If a child is suspected of having a disability, the child’s teacher and or/ school district personnel, a parent, an employee of a community service agency, another professional having knowledge of a child’s problem, a child, or an employee of the State Board of Education, may make a referral to the School District for screening or evaluation of the child’s suspected problem.
For School age children grades Kindergarten-8th grade. Contact the building principal or assistant principal to discuss your concerns. The Pupil Personnel Service Team will than discuss with the parent the steps they will take to determine if the child has a disability that impacts educational performance.
Vision and Hearing Screening: Annual Vision Screening is provided for the following groups for suspected vision impairments: special education students, preschool age, kindergarten, second grade, eighth grade, new and transfer students, or referred by school staff for suspected vision impairment. Annual Hearing screening is provided for these groups: preschool age, kindergarten, grades 1, 2, 3, special education students, new and transfer students, or referred by school staff for suspected hearing impairment.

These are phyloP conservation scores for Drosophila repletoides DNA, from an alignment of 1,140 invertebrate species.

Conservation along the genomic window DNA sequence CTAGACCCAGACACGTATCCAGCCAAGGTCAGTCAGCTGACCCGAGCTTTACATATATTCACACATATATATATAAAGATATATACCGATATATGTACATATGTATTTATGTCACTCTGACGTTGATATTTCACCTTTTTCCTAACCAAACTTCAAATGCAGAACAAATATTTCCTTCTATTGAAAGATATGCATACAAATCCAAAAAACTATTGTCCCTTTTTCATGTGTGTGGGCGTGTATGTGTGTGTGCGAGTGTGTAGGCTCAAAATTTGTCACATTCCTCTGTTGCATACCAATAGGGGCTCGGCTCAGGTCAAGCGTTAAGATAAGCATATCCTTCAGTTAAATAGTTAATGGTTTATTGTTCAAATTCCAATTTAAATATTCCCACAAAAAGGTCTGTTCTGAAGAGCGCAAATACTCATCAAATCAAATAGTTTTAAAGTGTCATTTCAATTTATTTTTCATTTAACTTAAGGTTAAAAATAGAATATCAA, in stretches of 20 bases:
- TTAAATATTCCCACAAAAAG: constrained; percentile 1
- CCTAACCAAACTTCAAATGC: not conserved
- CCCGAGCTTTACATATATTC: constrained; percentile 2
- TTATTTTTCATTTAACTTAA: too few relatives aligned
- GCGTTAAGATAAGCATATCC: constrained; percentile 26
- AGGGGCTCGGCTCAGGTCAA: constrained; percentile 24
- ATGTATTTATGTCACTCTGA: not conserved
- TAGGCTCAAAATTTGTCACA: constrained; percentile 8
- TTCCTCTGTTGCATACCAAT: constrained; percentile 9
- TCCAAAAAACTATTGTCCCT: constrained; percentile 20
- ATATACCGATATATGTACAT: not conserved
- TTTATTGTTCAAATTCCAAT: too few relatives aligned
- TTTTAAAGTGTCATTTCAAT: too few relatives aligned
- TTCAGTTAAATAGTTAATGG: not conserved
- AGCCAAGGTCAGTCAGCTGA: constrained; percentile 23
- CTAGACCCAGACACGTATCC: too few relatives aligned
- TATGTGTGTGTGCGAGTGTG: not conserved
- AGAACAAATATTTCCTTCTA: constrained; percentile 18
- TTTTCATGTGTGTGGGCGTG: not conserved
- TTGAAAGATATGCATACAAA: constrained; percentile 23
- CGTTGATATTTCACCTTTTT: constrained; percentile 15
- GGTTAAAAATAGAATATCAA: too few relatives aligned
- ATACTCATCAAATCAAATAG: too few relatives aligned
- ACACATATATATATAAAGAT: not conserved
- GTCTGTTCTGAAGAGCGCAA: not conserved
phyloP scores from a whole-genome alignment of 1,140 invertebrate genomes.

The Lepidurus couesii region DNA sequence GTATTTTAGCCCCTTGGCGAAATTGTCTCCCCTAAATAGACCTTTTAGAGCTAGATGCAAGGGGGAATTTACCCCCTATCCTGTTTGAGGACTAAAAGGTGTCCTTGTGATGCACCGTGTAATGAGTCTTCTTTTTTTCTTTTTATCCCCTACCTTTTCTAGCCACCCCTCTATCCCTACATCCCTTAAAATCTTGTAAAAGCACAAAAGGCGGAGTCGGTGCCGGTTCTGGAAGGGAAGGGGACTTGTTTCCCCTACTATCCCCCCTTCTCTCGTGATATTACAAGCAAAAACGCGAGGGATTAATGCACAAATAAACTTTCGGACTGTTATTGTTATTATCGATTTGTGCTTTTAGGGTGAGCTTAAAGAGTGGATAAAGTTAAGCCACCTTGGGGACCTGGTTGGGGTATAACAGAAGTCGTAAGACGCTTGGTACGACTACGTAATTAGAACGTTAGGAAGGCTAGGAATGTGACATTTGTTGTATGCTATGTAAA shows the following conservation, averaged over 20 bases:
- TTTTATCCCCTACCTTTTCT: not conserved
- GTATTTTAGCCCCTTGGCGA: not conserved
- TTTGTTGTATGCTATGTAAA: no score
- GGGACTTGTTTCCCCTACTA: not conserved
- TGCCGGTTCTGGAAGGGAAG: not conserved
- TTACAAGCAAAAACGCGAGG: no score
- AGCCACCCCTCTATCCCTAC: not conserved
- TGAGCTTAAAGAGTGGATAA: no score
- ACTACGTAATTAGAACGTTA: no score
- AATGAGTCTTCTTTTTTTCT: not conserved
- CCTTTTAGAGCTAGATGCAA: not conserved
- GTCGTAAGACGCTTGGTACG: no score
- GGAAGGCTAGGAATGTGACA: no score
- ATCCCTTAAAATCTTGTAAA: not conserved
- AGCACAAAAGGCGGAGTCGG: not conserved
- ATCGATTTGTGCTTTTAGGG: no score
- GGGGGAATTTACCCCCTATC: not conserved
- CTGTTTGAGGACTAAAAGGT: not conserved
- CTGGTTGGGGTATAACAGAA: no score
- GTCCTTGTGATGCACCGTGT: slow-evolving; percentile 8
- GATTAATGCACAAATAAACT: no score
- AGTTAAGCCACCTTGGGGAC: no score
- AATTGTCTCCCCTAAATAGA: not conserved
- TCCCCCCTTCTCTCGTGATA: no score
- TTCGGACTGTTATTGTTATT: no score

Non-public/ Parochial Schools:
For Children enrolled in non-public/parochial schools. Cook County School District 130 meets each year to discuss with the administrators of local non-public/parochial schools the district referral procedures for students with suspected disabilities. Please contact the building administrator of the non-public/parochial school your child attends for information on referring your child for screening or evaluation.
If your child attends a non-public/parochial school outside of the boundaries of Cook County School 130 the school district that the non-public/parochial school is located in is responsible for evaluating and providing services for your child if they are eligible for special education services, contact your non-public/parochial school principal for information and procedures.